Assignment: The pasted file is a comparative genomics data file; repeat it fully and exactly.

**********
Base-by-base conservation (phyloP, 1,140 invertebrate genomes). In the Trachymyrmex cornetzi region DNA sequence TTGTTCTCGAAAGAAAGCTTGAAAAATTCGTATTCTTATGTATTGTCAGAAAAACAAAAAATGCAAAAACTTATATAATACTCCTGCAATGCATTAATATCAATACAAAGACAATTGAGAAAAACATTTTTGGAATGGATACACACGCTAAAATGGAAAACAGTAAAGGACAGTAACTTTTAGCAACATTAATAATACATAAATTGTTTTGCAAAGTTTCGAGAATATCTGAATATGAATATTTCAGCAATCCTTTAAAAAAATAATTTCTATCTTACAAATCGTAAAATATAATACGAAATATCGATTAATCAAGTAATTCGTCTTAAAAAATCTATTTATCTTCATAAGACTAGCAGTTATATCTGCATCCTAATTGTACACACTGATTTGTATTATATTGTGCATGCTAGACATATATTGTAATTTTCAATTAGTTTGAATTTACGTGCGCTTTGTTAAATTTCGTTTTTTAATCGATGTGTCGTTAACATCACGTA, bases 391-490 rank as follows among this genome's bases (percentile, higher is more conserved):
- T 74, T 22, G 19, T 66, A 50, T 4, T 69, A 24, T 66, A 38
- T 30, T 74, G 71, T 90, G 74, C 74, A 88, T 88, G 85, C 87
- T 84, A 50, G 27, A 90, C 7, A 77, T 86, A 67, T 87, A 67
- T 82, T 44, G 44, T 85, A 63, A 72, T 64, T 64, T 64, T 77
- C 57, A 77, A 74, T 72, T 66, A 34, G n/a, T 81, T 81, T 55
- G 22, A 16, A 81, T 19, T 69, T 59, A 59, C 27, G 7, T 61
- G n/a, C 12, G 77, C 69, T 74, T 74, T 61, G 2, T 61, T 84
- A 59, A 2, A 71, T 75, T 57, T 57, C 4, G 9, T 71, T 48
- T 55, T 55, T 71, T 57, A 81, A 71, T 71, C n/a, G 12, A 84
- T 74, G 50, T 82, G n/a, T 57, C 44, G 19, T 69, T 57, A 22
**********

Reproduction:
Base-by-base conservation (phyloP, 1,140 invertebrate genomes). In the Trachymyrmex cornetzi region DNA sequence TTGTTCTCGAAAGAAAGCTTGAAAAATTCGTATTCTTATGTATTGTCAGAAAAACAAAAAATGCAAAAACTTATATAATACTCCTGCAATGCATTAATATCAATACAAAGACAATTGAGAAAAACATTTTTGGAATGGATACACACGCTAAAATGGAAAACAGTAAAGGACAGTAACTTTTAGCAACATTAATAATACATAAATTGTTTTGCAAAGTTTCGAGAATATCTGAATATGAATATTTCAGCAATCCTTTAAAAAAATAATTTCTATCTTACAAATCGTAAAATATAATACGAAATATCGATTAATCAAGTAATTCGTCTTAAAAAATCTATTTATCTTCATAAGACTAGCAGTTATATCTGCATCCTAATTGTACACACTGATTTGTATTATATTGTGCATGCTAGACATATATTGTAATTTTCAATTAGTTTGAATTTACGTGCGCTTTGTTAAATTTCGTTTTTTAATCGATGTGTCGTTAACATCACGTA, bases 391-490 rank as follows among this genome's bases (percentile, higher is more conserved):
- T 74, T 22, G 19, T 66, A 50, T 4, T 69, A 24, T 66, A 38
- T 30, T 74, G 71, T 90, G 74, C 74, A 88, T 88, G 85, C 87
- T 84, A 50, G 27, A 90, C 7, A 77, T 86, A 67, T 87, A 67
- T 82, T 44, G 44, T 85, A 63, A 72, T 64, T 64, T 64, T 77
- C 57, A 77, A 74, T 72, T 66, A 34, G n/a, T 81, T 81, T 55
- G 22, A 16, A 81, T 19, T 69, T 59, A 59, C 27, G 7, T 61
- G n/a, C 12, G 77, C 69, T 74, T 74, T 61, G 2, T 61, T 84
- A 59, A 2, A 71, T 75, T 57, T 57, C 4, G 9, T 71, T 48
- T 55, T 55, T 71, T 57, A 81, A 71, T 71, C n/a, G 12, A 84
- T 74, G 50, T 82, G n/a, T 57, C 44, G 19, T 69, T 57, A 22